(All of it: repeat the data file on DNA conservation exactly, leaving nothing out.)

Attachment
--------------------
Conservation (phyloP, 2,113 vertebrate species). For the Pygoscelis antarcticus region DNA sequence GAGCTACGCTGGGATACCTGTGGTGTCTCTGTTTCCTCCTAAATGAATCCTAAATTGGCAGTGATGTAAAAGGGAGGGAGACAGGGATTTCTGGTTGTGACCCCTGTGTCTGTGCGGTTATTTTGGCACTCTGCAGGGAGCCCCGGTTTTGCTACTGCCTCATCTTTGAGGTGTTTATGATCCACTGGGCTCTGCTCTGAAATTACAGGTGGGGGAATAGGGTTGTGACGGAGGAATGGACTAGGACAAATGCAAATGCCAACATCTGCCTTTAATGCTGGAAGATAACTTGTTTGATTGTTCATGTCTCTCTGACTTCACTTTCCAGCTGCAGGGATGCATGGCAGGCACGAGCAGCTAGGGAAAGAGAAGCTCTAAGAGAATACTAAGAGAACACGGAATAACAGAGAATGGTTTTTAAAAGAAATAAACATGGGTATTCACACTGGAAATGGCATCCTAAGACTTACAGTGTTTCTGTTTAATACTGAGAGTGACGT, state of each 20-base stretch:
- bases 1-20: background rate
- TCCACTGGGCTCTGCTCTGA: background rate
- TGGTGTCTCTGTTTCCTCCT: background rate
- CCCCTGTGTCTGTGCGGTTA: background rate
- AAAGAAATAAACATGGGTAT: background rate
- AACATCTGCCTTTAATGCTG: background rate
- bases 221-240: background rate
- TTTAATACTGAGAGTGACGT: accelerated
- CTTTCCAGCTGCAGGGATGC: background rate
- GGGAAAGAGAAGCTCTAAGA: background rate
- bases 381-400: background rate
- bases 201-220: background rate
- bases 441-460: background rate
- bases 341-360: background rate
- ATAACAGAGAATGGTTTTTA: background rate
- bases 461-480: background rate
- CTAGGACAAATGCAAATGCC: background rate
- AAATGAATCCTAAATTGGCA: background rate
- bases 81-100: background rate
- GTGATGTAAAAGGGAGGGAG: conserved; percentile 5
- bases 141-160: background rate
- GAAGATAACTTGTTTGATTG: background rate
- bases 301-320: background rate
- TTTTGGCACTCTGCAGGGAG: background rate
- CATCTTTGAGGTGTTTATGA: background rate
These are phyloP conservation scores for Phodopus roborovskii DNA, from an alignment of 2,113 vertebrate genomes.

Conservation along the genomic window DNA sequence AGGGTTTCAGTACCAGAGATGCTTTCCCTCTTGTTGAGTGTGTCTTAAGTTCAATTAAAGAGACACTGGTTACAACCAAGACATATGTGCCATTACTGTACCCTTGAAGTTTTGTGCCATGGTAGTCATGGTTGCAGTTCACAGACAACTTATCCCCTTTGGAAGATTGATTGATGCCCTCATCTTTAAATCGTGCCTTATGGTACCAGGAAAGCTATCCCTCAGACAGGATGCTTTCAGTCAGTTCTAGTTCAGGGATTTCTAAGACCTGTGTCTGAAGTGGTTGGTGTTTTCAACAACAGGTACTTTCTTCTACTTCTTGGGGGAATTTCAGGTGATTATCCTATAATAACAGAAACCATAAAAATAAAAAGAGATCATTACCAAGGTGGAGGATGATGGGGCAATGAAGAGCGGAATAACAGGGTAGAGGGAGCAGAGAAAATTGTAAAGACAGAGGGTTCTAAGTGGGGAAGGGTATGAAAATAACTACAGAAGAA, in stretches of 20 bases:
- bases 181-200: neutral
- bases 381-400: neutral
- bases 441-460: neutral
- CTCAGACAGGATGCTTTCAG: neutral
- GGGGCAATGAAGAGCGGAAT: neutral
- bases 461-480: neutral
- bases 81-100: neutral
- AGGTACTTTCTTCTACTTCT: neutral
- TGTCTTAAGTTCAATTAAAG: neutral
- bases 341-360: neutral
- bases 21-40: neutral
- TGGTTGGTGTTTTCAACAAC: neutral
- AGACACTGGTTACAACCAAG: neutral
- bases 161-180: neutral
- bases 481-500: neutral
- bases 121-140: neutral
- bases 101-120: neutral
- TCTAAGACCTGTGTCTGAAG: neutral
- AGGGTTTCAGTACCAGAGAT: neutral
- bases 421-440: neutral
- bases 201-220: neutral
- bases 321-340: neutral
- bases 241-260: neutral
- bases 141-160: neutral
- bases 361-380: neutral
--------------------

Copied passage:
Conservation (phyloP, 2,113 vertebrate species). For the Pygoscelis antarcticus region DNA sequence GAGCTACGCTGGGATACCTGTGGTGTCTCTGTTTCCTCCTAAATGAATCCTAAATTGGCAGTGATGTAAAAGGGAGGGAGACAGGGATTTCTGGTTGTGACCCCTGTGTCTGTGCGGTTATTTTGGCACTCTGCAGGGAGCCCCGGTTTTGCTACTGCCTCATCTTTGAGGTGTTTATGATCCACTGGGCTCTGCTCTGAAATTACAGGTGGGGGAATAGGGTTGTGACGGAGGAATGGACTAGGACAAATGCAAATGCCAACATCTGCCTTTAATGCTGGAAGATAACTTGTTTGATTGTTCATGTCTCTCTGACTTCACTTTCCAGCTGCAGGGATGCATGGCAGGCACGAGCAGCTAGGGAAAGAGAAGCTCTAAGAGAATACTAAGAGAACACGGAATAACAGAGAATGGTTTTTAAAAGAAATAAACATGGGTATTCACACTGGAAATGGCATCCTAAGACTTACAGTGTTTCTGTTTAATACTGAGAGTGACGT, state of each 20-base stretch:
- bases 1-20: background rate
- TCCACTGGGCTCTGCTCTGA: background rate
- TGGTGTCTCTGTTTCCTCCT: background rate
- CCCCTGTGTCTGTGCGGTTA: background rate
- AAAGAAATAAACATGGGTAT: background rate
- AACATCTGCCTTTAATGCTG: background rate
- bases 221-240: background rate
- TTTAATACTGAGAGTGACGT: accelerated
- CTTTCCAGCTGCAGGGATGC: background rate
- GGGAAAGAGAAGCTCTAAGA: background rate
- bases 381-400: background rate
- bases 201-220: background rate
- bases 441-460: background rate
- bases 341-360: background rate
- ATAACAGAGAATGGTTTTTA: background rate
- bases 461-480: background rate
- CTAGGACAAATGCAAATGCC: background rate
- AAATGAATCCTAAATTGGCA: background rate
- bases 81-100: background rate
- GTGATGTAAAAGGGAGGGAG: conserved; percentile 5
- bases 141-160: background rate
- GAAGATAACTTGTTTGATTG: background rate
- bases 301-320: background rate
- TTTTGGCACTCTGCAGGGAG: background rate
- CATCTTTGAGGTGTTTATGA: background rate
These are phyloP conservation scores for Phodopus roborovskii DNA, from an alignment of 2,113 vertebrate genomes.

Conservation along the genomic window DNA sequence AGGGTTTCAGTACCAGAGATGCTTTCCCTCTTGTTGAGTGTGTCTTAAGTTCAATTAAAGAGACACTGGTTACAACCAAGACATATGTGCCATTACTGTACCCTTGAAGTTTTGTGCCATGGTAGTCATGGTTGCAGTTCACAGACAACTTATCCCCTTTGGAAGATTGATTGATGCCCTCATCTTTAAATCGTGCCTTATGGTACCAGGAAAGCTATCCCTCAGACAGGATGCTTTCAGTCAGTTCTAGTTCAGGGATTTCTAAGACCTGTGTCTGAAGTGGTTGGTGTTTTCAACAACAGGTACTTTCTTCTACTTCTTGGGGGAATTTCAGGTGATTATCCTATAATAACAGAAACCATAAAAATAAAAAGAGATCATTACCAAGGTGGAGGATGATGGGGCAATGAAGAGCGGAATAACAGGGTAGAGGGAGCAGAGAAAATTGTAAAGACAGAGGGTTCTAAGTGGGGAAGGGTATGAAAATAACTACAGAAGAA, in stretches of 20 bases:
- bases 181-200: neutral
- bases 381-400: neutral
- bases 441-460: neutral
- CTCAGACAGGATGCTTTCAG: neutral
- GGGGCAATGAAGAGCGGAAT: neutral
- bases 461-480: neutral
- bases 81-100: neutral
- AGGTACTTTCTTCTACTTCT: neutral
- TGTCTTAAGTTCAATTAAAG: neutral
- bases 341-360: neutral
- bases 21-40: neutral
- TGGTTGGTGTTTTCAACAAC: neutral
- AGACACTGGTTACAACCAAG: neutral
- bases 161-180: neutral
- bases 481-500: neutral
- bases 121-140: neutral
- bases 101-120: neutral
- TCTAAGACCTGTGTCTGAAG: neutral
- AGGGTTTCAGTACCAGAGAT: neutral
- bases 421-440: neutral
- bases 201-220: neutral
- bases 321-340: neutral
- bases 241-260: neutral
- bases 141-160: neutral
- bases 361-380: neutral